Welcome to "Modeling' School 

A select handful of incoming OUSD instructors is drilled on ¨differentiated instruction¨ and ¨big hairy audacious goals.¨

To the Oakland Unified School District, teachers are undoubtedly a precious resource. The metaphors, though, sometimes get a bit over the top. "You are like our diamonds, you are our gold," district official Allison McDonald gushed to a rapt audience of sixty Oakland teachers-to-be in Claremont Middle School's multipurpose room early last week.

The district is looking for lifers: That is, a community of teachers willing to make a long-term commitment to the troubled school system. That's the purpose of the Oakland City Teacher Corps Training Institute, at whose opening ceremonies McDonald, a 27-year teaching vet herself, sprinkled the inspirational treasures. Only in its second year, the intensive weeklong preparation aims to build a select group of previously trained educators and arm them with additional instructional know-how. This year, about one fifth of the district's new hires will be corps teachers.

As the trainees filtered in for the 8:30 a.m. start — the room's three clocks showed 7:00, 7:30, and 6:41 — corps director Lisa Barrett and institute director Kilian Betlach completed their prep work in the school library turned corps office.

Craig Kreutzberg sat in one of the blue plastic bucket seats near the front, wearing a crisp dress shirt, tie, and pants. Last year, his first as a teacher, he was a sub in the Detroit area. "I was neck-deep in the suburbs," he said. Although suburban Michigan offered a more functional school system — one not under state control— he wanted a change in scenery. So Kreutzberg came to Oakland, where he had friends, and which happened to be the first place he was offered a job.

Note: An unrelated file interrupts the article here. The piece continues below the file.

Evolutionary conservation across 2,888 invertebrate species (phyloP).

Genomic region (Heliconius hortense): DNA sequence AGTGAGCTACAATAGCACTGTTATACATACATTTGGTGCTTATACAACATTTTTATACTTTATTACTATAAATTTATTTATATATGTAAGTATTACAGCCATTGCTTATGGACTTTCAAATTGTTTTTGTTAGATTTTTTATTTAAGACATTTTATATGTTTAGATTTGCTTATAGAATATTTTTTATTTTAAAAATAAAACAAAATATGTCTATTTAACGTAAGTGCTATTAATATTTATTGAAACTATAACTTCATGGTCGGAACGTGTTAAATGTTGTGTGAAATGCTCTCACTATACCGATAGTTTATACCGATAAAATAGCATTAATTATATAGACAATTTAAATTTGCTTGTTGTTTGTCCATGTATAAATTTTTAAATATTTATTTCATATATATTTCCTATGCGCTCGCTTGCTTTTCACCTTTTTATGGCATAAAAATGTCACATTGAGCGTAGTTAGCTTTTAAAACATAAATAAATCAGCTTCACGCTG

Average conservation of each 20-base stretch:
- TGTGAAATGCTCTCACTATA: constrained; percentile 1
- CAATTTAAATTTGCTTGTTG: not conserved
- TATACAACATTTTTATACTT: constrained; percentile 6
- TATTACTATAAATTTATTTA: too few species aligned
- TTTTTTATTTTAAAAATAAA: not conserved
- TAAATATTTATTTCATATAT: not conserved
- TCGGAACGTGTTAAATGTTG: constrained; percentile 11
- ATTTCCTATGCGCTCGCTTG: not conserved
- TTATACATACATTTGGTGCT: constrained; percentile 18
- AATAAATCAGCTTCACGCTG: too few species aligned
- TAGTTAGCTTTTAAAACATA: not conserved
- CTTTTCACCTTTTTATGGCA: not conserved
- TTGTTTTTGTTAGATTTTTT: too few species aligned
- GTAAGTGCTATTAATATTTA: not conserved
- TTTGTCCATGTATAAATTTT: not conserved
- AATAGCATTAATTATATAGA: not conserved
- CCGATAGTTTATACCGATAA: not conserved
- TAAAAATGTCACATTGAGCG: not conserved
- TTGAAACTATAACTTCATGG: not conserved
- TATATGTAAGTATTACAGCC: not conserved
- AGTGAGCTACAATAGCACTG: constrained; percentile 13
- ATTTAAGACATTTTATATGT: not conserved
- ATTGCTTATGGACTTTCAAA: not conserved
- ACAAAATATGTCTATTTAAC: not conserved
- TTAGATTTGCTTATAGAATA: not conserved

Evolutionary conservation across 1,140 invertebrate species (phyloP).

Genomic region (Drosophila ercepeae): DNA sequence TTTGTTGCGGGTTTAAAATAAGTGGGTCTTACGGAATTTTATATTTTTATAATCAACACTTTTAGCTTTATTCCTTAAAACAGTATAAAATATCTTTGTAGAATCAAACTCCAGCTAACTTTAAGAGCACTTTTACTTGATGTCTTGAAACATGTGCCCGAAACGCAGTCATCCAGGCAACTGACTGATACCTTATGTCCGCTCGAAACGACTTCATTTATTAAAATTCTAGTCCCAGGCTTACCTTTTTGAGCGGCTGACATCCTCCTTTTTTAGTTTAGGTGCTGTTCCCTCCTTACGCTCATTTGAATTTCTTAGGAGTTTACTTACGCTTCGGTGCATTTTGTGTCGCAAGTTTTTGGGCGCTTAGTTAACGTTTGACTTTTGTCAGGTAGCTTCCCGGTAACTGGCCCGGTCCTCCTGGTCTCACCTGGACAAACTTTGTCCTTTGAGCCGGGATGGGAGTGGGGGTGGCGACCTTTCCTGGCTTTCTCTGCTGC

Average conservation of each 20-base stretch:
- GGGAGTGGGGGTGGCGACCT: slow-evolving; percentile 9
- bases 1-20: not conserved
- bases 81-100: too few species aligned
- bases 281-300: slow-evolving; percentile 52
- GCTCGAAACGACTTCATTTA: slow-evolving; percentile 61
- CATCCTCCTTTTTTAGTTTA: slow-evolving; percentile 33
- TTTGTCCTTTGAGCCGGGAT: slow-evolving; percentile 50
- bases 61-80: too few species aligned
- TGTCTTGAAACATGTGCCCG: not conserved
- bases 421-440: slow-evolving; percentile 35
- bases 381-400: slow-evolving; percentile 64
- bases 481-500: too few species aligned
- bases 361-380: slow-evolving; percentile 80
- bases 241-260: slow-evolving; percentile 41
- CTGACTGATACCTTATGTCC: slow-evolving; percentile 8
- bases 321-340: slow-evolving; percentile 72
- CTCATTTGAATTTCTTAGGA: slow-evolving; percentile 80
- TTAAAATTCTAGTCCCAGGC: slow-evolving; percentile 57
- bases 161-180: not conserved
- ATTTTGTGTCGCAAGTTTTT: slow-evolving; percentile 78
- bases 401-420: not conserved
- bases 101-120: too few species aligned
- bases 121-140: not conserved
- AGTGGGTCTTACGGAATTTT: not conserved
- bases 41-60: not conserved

Carole Valentino, in a blue felt jacket and beige pants, sat toward the rear. She had urban public school experience, but hoped to polish away the rust. After a four-year stint at Los Angeles Unified, she took an eleven-year break to raise her two children. During that time, she moved to Berkeley, where she worked from home as an administrative assistant. This fall, she'll teach second and third grade at Brookfield Elementary. "I'm here to learn how things have changed in the last eleven years," she said.

At the opening ceremonies, guest speaker McDonald was full of pithy advice. "Don't let isolation knock you down," she said. "I have heard of first-year teachers who try to do it all on their own. Don't suffer in silence."

Indeed, the corps — which is cosponsored by the district and the New Teacher Project nonprofit — is aiming to build community. In pursuit of this goal, it also organizes social gatherings and provides continuing career support for the teachers in this program, although they are relatively few. The program guarantees positions for its teachers, part of the reason it is more selective than most private universities — this year the corps accepted less than 10 percent of the roughly seven hundred teachers who applied.